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Journal of Environmental Quality Abstract -

Gaseous Nitrogen Emissions from Anaerobic Swine Lagoons: Ammonia, Nitrous Oxide, and Dinitrogen Gas


This article in JEQ

  1. Vol. 29 No. 4, p. 1356-1365
    Received: Sept 30, 1998

    * Corresponding author(s): lharper@arches.uga.edu
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  1. Lowry A. Harper *,
  2. Ron R. Sharpe and
  3. Tim B. Parkin
  1. National Soil Tilth Lab., 2150 Pammel Drive, Ames, IA 50011.



Seventy-five percent of swine (Sus scrofa) production systems in North America use anaerobic or liquid-slurry systems for waste holding or disposal. Accurate emissions data and emission factors are needed for engineering, planning, and regulatory agencies. These data are used for system design and evaluation of the effect of animal concentrations on the regional soil, surface and ground waters, and atmospheric environments. Noninvasive techniques were used to evaluate trace gases without disturbing the meteorology or lagoon system being measured. Micrometeorological and gas sensors were mounted on a submersible barge in the center of the lagoon for use with flux-gradient methodology to determine trace gas fluxes, without disturbing atmospheric transport processes, over extended periods. Collateral measurements included lagoon nutrient, dissolved gas concentrations, and sludge gas mass flux. Ammonia emissions varied diurnally and seasonally and were highly correlated with windspeed and water temperature. Nutrient loading measurements showed that mobile ions, which were nonvolatile, were constant throughout four successive lagoons. Immobile ions concentrated primarily in the sludge layer of the first lagoon. Measurements of denitrification N2 losses suggest as much N2−N lost as from NH3-N. Ammonia gas emissions are not as large a percentage of total nitrogen input to the lagoons as previously thought but unaccounted-for nitrogen requires further research.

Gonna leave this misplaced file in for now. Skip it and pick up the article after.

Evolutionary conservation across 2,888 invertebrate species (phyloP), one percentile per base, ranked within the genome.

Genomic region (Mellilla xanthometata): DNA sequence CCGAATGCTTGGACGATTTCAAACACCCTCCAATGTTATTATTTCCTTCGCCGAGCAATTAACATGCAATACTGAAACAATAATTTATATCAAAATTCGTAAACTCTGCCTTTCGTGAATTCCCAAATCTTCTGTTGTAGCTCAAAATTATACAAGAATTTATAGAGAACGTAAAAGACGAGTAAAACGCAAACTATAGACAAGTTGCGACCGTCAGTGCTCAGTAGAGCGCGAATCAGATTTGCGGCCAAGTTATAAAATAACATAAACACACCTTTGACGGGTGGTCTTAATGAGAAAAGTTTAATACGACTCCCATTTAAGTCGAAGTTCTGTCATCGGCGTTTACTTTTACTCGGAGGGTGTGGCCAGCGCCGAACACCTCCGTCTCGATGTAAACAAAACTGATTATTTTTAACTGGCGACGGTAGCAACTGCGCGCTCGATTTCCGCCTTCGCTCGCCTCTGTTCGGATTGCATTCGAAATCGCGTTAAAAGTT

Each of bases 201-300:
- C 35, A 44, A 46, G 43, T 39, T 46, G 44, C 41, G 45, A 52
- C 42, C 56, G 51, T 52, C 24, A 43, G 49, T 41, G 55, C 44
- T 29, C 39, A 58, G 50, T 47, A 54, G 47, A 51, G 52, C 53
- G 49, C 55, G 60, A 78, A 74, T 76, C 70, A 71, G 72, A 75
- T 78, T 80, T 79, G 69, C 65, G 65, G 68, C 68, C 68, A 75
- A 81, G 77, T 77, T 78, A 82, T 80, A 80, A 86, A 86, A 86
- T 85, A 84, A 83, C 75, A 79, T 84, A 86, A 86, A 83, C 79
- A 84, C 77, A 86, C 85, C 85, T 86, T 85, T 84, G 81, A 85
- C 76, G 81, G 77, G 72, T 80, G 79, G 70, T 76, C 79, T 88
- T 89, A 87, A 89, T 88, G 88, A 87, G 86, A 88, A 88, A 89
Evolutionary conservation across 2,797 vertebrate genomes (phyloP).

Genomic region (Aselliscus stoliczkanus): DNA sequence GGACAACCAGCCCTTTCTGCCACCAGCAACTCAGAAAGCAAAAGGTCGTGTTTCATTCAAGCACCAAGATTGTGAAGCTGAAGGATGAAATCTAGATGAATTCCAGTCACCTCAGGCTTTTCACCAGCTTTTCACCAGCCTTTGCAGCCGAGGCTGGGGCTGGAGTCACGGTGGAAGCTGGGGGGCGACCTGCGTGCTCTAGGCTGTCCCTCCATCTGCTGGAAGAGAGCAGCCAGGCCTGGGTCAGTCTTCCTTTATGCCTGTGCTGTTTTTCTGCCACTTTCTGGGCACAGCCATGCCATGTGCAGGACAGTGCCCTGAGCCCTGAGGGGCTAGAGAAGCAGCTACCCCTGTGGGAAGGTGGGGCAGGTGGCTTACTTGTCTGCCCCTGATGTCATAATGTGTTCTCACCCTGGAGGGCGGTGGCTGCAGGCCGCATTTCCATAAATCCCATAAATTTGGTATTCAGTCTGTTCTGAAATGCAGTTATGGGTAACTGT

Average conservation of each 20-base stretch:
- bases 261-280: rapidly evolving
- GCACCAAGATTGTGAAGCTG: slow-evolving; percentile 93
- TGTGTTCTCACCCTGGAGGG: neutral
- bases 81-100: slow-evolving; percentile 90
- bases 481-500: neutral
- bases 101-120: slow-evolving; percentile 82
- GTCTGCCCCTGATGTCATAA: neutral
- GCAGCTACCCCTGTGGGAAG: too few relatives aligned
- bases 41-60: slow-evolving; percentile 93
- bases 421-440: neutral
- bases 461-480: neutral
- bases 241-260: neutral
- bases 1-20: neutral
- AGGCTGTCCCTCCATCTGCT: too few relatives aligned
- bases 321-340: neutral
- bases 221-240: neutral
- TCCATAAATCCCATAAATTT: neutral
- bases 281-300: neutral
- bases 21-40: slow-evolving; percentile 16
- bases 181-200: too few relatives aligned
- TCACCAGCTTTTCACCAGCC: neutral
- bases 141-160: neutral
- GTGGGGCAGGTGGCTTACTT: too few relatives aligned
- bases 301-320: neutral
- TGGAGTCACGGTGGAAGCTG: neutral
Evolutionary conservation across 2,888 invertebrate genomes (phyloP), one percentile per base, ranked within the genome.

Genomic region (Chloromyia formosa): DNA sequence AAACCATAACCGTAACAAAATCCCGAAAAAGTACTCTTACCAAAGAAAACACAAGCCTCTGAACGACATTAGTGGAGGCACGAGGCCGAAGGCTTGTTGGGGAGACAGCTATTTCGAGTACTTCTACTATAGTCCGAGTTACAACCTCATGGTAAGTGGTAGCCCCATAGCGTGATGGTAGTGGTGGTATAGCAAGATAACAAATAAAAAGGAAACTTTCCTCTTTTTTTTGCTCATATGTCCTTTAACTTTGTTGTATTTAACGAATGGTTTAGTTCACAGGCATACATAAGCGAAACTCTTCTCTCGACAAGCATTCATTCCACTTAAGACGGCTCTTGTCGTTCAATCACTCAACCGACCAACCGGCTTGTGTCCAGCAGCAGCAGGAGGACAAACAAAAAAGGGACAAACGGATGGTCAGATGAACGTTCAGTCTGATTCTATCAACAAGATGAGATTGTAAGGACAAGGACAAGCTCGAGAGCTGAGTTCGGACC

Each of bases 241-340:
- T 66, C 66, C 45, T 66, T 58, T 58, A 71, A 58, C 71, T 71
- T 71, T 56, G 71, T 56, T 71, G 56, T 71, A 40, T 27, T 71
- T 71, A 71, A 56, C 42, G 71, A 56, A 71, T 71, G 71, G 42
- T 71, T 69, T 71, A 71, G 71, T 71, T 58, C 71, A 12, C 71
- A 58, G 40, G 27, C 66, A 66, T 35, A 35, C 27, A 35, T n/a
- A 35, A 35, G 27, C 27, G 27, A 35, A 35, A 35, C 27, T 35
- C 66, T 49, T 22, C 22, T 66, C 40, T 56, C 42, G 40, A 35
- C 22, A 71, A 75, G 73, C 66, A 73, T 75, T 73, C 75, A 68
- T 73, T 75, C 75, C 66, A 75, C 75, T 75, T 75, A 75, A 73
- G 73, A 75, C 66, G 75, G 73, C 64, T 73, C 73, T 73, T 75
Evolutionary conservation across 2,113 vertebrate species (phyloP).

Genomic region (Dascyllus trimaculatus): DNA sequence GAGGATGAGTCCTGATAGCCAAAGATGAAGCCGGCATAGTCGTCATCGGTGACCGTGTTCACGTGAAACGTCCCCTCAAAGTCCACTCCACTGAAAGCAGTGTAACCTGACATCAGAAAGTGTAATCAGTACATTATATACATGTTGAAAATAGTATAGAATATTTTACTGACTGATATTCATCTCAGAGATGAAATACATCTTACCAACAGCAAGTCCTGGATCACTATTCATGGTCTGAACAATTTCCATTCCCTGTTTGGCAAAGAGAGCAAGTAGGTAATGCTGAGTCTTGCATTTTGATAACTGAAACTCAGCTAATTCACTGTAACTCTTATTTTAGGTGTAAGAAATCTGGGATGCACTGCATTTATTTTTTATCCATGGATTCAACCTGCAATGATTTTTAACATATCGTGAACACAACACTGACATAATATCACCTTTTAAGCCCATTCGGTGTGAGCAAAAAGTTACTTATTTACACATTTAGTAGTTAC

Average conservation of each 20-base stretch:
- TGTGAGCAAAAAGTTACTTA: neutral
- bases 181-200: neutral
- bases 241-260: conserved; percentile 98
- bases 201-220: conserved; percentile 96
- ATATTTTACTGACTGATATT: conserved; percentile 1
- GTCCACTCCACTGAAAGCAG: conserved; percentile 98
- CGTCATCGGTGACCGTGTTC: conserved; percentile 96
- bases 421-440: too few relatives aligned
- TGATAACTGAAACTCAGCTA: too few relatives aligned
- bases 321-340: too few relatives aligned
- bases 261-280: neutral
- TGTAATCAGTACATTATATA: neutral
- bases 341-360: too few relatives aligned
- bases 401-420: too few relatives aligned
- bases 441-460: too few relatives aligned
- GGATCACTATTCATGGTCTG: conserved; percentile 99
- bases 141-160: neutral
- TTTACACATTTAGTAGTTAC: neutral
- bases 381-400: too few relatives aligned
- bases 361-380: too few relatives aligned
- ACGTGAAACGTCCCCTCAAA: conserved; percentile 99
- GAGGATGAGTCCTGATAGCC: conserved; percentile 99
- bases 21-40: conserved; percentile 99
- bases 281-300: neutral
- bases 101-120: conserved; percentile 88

Contribution from the USDA-ARS-JPCNRCC, the National Soil Tilth Lab., and Univ. of Georgia Agricultural Experiment Station.

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